Women with breast cancer who are age 65 and older can qualify for both Medicare and Medicaid if their income levels are low, but having dual coverage doesn’t always lead to better outcomes, according to a new University of Maryland study.
The study, published this month in the American Public Health Association’s Medical Care, found lower income Medicare patients with breast cancer who experienced gaps or changes in Medicaid coverage suffered worse cancer outcomes than women who had continuous, stable Medicaid coverage and women with higher incomes who never enrolled in Medicaid.
Women who experienced interruptions in Medicaid, the nation’s public health insurance program for people with low income, were less likely to receive care or treatment that predicts better cancer survival, including an early breast cancer diagnosis and clinically-recommended procedures, such as a lumpectomy and radiation after lumpectomy for early stage breast cancer. They were also less likely to have continuous use of hormonal therapy.
Researchers examined data for more than 131,000 women with newly diagnosed breast cancer between 2007 and 2015. All of the women qualified for Medicare, the federal health insurance for people 65 and older. About a fifth of them also were also “dual enrolled” in Medicaid at some point during the study due to their income and/or asset levels. Medicaid can help cover fees and services not covered by Medicare, including Medicare premiums, co-payments and dental care.
“It’s not just about people losing coverage. It’s about lower utilization of life-saving health care services and worse clinical outcomes for people with socioeconomic vulnerability.”
“This study shows the importance of stable insurance coverage and income when it comes to health, especially for those undergoing treatment for chronic conditions,” said Xuanzi Qin, an assistant professor in the School of Public Health’s Department of Health Policy and Management and the study’s lead author.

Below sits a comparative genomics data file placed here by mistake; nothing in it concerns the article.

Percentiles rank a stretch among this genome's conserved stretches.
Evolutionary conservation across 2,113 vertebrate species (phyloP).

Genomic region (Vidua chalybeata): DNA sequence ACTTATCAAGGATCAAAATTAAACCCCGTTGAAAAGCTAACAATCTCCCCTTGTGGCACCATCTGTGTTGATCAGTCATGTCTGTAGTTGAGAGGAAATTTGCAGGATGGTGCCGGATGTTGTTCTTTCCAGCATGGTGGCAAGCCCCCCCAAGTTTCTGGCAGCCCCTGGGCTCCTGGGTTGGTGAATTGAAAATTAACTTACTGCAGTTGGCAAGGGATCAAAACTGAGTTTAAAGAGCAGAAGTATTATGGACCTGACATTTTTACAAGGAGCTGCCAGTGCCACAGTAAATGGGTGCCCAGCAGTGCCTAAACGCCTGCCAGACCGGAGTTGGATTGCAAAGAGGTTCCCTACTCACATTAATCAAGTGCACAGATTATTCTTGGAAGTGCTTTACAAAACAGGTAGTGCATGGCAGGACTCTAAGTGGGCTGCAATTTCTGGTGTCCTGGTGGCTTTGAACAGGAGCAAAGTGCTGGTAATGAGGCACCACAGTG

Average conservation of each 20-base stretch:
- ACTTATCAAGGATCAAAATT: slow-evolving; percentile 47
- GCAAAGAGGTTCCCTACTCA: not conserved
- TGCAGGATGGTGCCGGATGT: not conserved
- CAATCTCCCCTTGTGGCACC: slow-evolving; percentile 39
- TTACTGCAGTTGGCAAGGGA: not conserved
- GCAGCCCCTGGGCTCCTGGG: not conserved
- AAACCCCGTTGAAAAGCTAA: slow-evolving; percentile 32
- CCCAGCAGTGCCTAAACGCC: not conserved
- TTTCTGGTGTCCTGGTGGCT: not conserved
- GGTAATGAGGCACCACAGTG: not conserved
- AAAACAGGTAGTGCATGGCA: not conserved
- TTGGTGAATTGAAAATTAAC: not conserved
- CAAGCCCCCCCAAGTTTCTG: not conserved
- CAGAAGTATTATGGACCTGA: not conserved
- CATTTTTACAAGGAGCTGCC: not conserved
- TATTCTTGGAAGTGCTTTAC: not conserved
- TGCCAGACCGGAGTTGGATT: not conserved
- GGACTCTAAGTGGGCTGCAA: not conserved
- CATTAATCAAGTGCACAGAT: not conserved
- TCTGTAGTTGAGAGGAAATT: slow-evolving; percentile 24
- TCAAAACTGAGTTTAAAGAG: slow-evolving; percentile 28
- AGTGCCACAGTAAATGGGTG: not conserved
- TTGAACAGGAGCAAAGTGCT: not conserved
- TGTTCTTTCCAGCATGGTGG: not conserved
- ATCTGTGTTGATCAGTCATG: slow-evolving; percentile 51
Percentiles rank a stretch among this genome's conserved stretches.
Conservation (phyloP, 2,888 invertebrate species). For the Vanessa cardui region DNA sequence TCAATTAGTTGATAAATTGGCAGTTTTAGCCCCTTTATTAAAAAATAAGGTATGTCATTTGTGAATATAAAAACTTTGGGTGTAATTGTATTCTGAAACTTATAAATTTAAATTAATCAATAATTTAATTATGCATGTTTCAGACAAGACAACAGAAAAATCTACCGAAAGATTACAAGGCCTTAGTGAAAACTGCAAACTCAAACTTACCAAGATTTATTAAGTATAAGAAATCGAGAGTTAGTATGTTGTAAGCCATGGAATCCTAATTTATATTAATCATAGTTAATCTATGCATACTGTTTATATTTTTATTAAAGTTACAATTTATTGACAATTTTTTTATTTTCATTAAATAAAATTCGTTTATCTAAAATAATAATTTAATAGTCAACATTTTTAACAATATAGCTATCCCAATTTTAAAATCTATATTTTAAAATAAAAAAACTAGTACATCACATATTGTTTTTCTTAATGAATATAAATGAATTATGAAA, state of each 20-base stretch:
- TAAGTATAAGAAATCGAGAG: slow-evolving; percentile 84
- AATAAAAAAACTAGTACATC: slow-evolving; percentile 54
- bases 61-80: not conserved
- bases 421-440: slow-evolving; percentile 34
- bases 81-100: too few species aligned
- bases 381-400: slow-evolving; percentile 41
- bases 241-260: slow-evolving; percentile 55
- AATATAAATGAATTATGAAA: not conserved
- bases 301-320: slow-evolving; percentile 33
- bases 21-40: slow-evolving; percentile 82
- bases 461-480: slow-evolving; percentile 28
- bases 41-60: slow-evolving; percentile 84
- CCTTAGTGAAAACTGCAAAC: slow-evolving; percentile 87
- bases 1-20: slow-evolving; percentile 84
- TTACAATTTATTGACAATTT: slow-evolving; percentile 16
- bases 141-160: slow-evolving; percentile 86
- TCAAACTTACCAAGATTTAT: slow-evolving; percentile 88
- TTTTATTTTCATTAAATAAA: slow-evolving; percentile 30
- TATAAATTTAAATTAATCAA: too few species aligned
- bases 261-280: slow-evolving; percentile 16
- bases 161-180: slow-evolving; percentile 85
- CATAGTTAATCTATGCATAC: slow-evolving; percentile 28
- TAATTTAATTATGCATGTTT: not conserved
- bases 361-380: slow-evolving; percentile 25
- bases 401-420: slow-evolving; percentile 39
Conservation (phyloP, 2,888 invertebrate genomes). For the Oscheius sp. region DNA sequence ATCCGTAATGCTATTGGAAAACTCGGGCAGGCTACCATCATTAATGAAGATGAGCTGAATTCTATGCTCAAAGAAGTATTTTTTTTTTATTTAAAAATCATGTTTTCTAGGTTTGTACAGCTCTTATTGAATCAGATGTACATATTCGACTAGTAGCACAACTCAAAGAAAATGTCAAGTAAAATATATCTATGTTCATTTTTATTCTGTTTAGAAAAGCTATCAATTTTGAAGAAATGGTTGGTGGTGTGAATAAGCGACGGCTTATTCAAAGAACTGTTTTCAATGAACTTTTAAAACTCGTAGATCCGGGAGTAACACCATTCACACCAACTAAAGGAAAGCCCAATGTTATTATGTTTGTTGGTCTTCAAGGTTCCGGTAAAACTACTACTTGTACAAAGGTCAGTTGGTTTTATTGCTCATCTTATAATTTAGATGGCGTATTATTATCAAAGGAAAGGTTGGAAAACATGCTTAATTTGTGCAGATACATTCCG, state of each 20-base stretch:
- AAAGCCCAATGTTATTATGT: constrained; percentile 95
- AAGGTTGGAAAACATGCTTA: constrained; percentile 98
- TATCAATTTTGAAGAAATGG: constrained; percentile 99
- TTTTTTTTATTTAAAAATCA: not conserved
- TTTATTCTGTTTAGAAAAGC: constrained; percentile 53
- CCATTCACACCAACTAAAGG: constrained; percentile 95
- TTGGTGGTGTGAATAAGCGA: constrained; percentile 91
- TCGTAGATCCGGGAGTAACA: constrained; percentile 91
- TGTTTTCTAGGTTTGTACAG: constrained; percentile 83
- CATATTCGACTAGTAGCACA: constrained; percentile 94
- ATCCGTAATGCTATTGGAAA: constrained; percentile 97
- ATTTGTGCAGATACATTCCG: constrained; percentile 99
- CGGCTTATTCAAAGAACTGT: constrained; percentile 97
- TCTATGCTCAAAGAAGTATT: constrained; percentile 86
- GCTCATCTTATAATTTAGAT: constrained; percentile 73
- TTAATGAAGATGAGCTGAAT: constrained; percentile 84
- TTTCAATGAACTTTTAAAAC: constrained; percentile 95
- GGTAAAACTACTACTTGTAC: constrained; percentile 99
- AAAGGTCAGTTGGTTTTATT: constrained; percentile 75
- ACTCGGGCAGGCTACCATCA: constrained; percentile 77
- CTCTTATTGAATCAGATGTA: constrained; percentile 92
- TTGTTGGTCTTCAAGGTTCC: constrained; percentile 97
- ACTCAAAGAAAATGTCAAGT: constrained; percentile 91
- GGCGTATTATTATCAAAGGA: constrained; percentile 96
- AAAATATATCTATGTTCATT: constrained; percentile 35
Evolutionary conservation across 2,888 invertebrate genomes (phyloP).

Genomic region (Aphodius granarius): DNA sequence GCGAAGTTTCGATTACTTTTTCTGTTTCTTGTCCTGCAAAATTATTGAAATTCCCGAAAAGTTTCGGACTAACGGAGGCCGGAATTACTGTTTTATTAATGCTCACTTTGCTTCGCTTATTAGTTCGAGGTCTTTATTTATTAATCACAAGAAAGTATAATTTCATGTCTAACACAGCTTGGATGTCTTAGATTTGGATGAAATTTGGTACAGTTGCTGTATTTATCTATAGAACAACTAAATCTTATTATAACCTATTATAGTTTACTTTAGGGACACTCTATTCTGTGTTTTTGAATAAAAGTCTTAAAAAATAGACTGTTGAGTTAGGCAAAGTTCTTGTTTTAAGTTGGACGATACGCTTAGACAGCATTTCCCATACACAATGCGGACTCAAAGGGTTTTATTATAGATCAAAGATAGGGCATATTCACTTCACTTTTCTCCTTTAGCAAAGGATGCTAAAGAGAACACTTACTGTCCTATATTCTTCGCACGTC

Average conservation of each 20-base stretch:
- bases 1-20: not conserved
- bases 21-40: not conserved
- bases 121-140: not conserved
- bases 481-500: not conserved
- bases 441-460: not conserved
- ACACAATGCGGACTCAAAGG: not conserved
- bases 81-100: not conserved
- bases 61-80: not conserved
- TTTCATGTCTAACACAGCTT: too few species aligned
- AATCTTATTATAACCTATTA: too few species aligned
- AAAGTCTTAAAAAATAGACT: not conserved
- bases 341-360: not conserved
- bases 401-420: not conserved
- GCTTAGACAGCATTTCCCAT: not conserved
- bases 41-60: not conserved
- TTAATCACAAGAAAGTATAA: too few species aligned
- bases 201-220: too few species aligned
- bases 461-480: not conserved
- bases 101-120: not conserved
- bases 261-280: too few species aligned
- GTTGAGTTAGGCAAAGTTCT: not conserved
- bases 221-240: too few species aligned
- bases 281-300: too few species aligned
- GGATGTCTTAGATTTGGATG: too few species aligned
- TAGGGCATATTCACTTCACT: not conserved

The study revealed several differences between Medicare women with stable Medicaid coverage and those with unstable Medicaid coverage, including:
- Nearly 83% of Medicare women with stable Medicaid coverage were diagnosed at early cancer stages, compared to 80% of women with unstable Medicaid coverage.
- About 96% of Medicare women with stable Medicaid coverage received surgery to treat their early stage breast cancer, compared to 94% of women with gaps in their Medicaid coverage.
- About 60% of Medicare women with stable Medicaid coverage received radiation following lumpectomy to treat their early stage cancer and prevent the cancer coming back, compared to 56% of women with unstable Medicaid coverage.
Even though the study’s data dates back to 2007, its results remain relevant today as a wave of Medicaid disenrollment is stripping millions of Americans of health insurance.
Enacted in response to the COVID-19 pandemic, the Families First Coronavirus Recovery Act included a provision requiring states to continue Medicaid coverage for enrollees instead of making them reapply annually. The provision also prevented states from moving individuals into eligibility categories with fewer benefits during the public health emergency period. However, a federal law ended this provision and allowed states to resume Medicaid disenrollment starting April 1, 2023. As a result, the Kaiser Family Foundation estimates between 5 million five and 14 million people will lose Medicaid coverage by April 2024, creating unstable insurance coverage for this lower income group.
“This is evidence that states should really take action to educate people about the changes to Medicaid renewal and guarantee stable Medicaid coverage for those undergoing treatment for chronic conditions,” Qin said. “It’s not just about people losing coverage. It’s about lower utilization of life-saving health care services and worse clinical outcomes for people with socioeconomic vulnerability.”
- School of Public Health
- Department of Health Policy and Management